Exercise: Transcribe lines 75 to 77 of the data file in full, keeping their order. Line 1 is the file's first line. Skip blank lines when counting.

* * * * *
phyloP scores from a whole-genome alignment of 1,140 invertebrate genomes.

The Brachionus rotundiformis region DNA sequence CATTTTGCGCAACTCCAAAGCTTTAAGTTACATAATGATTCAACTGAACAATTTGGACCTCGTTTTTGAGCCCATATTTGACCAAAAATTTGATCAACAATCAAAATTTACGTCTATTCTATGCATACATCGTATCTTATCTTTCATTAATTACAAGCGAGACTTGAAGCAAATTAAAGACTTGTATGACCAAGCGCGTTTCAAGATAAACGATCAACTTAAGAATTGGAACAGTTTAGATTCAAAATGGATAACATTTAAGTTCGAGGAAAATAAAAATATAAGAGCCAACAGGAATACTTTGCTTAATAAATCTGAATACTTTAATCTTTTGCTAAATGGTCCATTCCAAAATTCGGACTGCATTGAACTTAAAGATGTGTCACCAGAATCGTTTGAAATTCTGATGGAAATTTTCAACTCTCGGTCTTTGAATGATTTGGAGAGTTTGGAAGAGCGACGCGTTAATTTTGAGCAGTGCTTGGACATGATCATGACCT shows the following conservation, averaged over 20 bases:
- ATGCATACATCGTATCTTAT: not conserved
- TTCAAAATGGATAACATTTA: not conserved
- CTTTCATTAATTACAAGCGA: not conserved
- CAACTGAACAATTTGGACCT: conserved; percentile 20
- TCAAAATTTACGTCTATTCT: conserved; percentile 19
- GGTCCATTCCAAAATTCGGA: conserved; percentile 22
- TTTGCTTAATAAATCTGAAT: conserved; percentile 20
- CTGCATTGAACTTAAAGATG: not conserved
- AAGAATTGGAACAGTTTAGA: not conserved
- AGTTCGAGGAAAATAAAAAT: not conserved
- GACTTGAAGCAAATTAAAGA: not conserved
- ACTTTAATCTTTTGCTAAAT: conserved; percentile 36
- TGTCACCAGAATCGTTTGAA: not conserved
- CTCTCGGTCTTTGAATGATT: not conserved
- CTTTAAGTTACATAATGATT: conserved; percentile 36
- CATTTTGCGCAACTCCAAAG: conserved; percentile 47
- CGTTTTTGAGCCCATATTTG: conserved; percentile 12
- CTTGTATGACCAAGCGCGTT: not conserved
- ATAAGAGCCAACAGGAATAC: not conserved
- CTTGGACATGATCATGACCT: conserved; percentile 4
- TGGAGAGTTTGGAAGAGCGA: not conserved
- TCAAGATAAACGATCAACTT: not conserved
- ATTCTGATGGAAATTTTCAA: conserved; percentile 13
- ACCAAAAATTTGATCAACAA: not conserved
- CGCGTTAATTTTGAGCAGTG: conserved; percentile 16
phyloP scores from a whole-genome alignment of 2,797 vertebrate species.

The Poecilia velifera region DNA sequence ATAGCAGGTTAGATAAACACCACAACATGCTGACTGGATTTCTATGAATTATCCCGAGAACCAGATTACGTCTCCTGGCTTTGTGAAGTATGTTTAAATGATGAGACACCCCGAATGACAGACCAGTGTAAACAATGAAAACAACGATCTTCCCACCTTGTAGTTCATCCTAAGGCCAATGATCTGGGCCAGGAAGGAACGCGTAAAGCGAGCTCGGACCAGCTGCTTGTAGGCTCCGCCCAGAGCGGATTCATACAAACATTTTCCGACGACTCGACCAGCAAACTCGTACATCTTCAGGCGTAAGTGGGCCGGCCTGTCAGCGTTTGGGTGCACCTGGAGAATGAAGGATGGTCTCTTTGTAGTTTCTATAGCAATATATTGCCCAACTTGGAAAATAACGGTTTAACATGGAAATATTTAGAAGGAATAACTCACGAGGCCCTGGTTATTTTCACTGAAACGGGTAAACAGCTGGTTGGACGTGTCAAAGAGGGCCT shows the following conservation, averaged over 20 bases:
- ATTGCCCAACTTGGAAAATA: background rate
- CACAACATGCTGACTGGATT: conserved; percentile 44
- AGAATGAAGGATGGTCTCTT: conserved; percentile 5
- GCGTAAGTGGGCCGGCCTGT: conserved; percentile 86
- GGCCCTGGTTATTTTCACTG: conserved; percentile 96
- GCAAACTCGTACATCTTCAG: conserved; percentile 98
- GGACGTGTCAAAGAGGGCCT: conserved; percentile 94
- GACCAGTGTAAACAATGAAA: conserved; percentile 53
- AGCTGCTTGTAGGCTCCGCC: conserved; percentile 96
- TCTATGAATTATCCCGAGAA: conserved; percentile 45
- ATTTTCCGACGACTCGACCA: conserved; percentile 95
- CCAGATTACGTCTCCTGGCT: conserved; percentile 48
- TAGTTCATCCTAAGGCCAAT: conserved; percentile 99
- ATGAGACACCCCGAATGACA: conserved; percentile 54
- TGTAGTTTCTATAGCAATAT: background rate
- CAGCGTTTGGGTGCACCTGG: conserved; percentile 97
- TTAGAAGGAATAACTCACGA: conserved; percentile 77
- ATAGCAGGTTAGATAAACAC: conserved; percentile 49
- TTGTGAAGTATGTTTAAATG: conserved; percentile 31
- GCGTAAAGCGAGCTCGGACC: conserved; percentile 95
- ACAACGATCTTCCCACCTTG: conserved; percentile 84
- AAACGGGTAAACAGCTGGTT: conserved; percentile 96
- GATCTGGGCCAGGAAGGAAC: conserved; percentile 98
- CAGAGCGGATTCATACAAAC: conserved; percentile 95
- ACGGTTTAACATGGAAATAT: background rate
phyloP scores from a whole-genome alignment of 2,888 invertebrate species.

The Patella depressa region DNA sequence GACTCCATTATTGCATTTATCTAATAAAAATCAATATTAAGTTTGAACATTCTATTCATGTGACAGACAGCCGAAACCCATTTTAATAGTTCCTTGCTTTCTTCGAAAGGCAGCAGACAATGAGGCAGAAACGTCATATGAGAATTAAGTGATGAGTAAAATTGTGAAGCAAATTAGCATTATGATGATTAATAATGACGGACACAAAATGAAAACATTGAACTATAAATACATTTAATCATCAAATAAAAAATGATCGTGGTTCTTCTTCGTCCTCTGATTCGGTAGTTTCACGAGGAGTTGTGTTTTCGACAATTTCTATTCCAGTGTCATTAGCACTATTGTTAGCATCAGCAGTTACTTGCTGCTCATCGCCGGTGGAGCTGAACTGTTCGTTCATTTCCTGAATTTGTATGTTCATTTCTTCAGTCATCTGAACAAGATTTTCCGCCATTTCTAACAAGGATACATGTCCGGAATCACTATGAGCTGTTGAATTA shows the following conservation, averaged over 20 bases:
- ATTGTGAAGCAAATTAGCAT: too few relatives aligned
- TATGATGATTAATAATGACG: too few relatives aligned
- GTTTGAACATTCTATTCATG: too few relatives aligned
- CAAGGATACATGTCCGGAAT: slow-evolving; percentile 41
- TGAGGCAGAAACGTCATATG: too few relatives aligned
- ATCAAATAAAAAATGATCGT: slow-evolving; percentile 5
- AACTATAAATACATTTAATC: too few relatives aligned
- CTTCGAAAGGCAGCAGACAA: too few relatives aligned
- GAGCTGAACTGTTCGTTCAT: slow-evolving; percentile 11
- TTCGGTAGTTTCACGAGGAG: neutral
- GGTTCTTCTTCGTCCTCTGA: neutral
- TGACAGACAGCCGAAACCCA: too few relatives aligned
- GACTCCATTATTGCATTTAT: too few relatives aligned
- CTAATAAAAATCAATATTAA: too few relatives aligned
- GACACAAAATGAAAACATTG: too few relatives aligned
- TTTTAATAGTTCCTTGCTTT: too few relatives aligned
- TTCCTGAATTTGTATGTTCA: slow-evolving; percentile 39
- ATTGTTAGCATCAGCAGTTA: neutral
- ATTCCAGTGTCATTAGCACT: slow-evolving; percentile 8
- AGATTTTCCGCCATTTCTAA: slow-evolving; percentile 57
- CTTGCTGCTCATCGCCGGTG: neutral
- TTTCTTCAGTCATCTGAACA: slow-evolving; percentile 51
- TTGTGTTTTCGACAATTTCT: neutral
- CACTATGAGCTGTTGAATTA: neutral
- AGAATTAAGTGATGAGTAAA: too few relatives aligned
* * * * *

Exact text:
- ATTCCAGTGTCATTAGCACT: slow-evolving; percentile 8
- AGATTTTCCGCCATTTCTAA: slow-evolving; percentile 57
- CTTGCTGCTCATCGCCGGTG: neutral